not drop low enough to get the strike. When you place your cursor to throw this

pitch, understand that the ball will end up a bit lower, and a bit off to the

side of where you place the cursor. If the pitcher is left handed, I often

place the cursor a bit to the right of the striking zone, and a bit higher. The

ball will often times fall barely into the striking zone, to the side and

lower. If the batter is right handed, do the same on the opposite side. Another

good way to throw this pitch is to find the batter's cold zone, and place the

cursor a bit above the cold zone. The ball will land right on it, and the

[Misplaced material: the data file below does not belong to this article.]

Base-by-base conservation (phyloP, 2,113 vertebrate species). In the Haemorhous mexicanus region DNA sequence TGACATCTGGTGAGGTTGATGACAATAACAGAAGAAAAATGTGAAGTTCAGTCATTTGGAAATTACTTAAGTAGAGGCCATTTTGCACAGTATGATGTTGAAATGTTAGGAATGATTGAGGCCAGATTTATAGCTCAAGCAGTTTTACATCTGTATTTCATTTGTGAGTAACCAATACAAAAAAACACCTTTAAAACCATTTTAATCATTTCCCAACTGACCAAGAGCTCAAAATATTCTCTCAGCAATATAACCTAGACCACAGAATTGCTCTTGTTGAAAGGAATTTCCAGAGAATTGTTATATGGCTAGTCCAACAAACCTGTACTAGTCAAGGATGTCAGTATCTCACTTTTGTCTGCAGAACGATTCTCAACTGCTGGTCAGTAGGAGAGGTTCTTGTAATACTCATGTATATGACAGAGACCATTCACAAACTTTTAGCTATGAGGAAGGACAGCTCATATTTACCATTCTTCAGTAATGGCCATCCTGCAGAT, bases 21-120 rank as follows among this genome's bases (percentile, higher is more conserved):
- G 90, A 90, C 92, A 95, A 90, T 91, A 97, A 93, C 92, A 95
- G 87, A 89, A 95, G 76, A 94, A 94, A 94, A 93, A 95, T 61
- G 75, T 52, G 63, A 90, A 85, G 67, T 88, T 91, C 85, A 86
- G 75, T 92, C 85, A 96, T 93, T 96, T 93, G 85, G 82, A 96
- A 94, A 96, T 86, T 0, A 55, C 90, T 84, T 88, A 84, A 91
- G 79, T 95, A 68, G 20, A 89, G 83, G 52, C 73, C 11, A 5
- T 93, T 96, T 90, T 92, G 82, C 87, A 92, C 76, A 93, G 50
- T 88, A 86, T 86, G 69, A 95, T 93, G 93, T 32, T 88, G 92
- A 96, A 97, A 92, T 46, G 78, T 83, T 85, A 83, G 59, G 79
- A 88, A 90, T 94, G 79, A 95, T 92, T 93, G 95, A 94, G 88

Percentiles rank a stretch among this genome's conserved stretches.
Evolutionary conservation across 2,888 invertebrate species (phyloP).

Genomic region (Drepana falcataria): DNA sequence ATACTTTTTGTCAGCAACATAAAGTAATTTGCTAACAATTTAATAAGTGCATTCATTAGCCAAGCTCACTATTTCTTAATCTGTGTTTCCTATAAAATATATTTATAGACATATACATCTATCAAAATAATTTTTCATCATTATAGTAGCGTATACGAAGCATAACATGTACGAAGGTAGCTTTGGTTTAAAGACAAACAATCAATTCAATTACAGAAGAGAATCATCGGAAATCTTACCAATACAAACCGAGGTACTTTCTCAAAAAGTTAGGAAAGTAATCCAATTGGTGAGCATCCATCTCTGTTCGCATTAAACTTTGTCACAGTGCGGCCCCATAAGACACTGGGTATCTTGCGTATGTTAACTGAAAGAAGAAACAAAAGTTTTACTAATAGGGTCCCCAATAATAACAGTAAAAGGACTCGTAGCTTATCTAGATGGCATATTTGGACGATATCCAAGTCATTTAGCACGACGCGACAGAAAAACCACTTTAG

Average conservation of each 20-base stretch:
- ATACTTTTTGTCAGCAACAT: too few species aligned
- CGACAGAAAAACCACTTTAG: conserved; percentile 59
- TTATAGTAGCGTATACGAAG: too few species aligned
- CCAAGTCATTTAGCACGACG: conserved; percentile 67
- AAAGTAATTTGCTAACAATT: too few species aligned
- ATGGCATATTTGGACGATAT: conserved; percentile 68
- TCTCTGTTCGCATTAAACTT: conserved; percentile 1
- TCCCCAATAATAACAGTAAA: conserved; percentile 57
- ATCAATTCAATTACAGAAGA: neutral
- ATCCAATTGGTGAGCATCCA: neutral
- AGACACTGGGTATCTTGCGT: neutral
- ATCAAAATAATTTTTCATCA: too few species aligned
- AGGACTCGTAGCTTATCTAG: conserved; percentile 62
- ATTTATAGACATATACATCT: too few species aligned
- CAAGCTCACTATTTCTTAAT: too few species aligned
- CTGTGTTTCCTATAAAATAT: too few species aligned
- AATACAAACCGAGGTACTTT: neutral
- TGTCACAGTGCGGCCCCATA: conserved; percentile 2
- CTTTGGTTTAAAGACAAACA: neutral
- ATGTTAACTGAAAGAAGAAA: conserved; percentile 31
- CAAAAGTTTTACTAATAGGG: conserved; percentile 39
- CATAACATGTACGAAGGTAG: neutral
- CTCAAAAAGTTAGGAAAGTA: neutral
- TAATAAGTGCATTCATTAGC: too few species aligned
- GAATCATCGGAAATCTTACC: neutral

batter will often times swing as the ball falls right below the swinging bat.

- Slider: This pitch starts way off to the side, and then slides back in

towards the catcher. It is really good at fooling the batter because they

aren't exactly sure when it's going to come in, and where it's going to come

in. Often times the ball will sail off to the side of the strike zone and the

batter will swing, completly missing. I like to throw this pitcher off to the

side of a batter's cold zone, that way the ball will land right past it. If you

can line the cursor up so that the ball ends up in a corner or barely into a

side, it will make it very hard for a batter to hit, and the strike will often

times look like a ball.

- Change Up: Ahh... good ole' change up. This pitch goes down and looks like a

fastball, but towards the end, the ball will rise back up higher. A perfect

example of a good change up is Greg Maddux's change-up. This pitch is very good